Taking the business card of a fellow coach from her hand I realized the networking power of these little bits of paper that advertise who and how we want to be known. Why don’t we use calling cards anymore? They can be designed to just the right style and fit of our personality, they can come in a wide variety of fonts and colors and designs and they leave a calculated and purposeful impression with whomever we deem worthy of handing a card to.
According to the website, The Art of Manliness, http://http://www.artofmanliness.com/2008/09/07/the-gentlemans-guide-to-the-calling-card/, calling cards were “central to visiting etiquette. Every gentleman kept a ready supply of cards with him to distribute upon each visit.” Not only the fact that visits required the use of these little gems but there was significance to how the card was received. For instance, “If a calling card was left from someone that visited a home in person as opposed to having a servant stop by with the calling card, the right hand upper corner of the card was turned down. If the visit was just a congratulatory visit the left hand upper corner was turned down. If it was a condolence visit the left hand lower corner was turned down.” There were also calling cards given to a lady that a gentleman felt romantic toward and usually these calling cards had special poems on them to let the lady know your intentions for the visit.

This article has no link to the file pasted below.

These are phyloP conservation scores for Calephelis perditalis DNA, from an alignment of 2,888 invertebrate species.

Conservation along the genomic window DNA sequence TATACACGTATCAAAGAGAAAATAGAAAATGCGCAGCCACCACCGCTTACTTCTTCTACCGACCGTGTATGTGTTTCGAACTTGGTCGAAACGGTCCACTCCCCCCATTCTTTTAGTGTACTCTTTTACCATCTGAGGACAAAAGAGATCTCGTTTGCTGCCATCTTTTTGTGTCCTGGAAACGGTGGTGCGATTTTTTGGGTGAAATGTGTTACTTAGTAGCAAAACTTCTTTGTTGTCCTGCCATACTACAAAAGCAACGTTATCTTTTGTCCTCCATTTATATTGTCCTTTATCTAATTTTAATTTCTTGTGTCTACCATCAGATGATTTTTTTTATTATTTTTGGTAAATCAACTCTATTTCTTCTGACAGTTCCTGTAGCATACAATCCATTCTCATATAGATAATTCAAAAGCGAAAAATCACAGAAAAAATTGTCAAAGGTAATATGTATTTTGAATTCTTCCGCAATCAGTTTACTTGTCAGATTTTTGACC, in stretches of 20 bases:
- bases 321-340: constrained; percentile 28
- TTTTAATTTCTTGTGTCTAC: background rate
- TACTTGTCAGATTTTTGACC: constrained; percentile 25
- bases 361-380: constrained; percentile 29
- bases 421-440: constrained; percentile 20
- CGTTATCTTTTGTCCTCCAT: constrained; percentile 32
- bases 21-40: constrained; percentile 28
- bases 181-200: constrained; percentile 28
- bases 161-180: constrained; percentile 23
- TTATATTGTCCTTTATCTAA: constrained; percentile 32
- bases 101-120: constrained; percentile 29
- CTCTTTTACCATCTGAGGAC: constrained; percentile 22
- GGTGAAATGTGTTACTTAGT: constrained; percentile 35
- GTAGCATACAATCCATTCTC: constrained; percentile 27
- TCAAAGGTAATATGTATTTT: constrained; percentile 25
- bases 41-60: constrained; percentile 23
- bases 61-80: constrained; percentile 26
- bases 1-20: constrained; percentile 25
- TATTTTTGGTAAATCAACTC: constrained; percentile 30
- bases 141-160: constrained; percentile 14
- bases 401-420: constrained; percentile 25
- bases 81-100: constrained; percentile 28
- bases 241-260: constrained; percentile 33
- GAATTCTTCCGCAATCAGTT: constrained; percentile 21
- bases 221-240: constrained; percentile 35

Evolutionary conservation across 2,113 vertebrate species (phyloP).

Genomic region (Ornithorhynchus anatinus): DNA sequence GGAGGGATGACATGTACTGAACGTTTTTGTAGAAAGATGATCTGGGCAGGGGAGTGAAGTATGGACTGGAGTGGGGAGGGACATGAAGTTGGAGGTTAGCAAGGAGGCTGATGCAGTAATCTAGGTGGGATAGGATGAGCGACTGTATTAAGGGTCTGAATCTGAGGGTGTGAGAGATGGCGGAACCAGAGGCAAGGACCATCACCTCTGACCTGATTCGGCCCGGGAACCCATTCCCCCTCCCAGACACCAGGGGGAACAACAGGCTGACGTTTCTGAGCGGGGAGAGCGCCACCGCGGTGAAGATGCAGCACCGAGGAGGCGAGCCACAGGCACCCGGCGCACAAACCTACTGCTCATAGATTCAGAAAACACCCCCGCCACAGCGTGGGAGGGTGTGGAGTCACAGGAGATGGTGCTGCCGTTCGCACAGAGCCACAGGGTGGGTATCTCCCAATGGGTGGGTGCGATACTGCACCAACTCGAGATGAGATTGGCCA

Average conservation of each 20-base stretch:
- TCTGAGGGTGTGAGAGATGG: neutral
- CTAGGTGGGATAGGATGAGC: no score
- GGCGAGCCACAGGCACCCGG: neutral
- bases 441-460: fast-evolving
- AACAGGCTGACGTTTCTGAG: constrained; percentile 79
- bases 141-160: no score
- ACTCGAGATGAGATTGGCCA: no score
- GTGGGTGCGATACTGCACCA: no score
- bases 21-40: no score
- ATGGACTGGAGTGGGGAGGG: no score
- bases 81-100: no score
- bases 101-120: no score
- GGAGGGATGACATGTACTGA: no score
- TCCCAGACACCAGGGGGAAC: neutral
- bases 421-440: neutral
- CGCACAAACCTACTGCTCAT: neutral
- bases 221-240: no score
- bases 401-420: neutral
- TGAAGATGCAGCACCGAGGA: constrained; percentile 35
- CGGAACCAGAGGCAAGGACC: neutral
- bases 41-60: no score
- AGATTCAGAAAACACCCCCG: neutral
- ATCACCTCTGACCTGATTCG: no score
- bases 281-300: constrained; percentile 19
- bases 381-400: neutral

These days there is a great difference between a calling card and a business card. Aside from the obvious business information on a business card, the card is usually designed to be stiff and to the point; a no frills representation of the professional you are trying to present. The calling card is so much more than your phone number in someone’s cell phone directory. The tangible representation of the calling card allows people to know who you are and helps people remember and make the mental connection more clearly and significantly. Humans tend to learn best through imagery so the design and colors of your calling card will help people remember you in a unique way.
The resume` woman I met with that day had some really great things to say about my business card but when she started describing how she felt just looking at it and holding it, the card suddenly became a calling card and left her feeling warm and safe and welcome. Who knew words and images on card stock could do all of that. I felt validated, important, acknowledged and it left her with such a feeling that just might make her want to look at the card more often and think of our time together more significantly and pass my name to someone she thinks could benefit from what I do as a coach.
There is a great advantage to a business cards even in the digital world we live in today. Think about the feelings I just described. A phone number in your cell phone can’t give you that feeling. According to ezinearticles.com “a business card helps expand the business with hand held information of the business type, ethics, and principles.” Imagine what a personalized calling card can do for you in play groups, committee meetings, parent/teacher conferences, craft fairs, etc.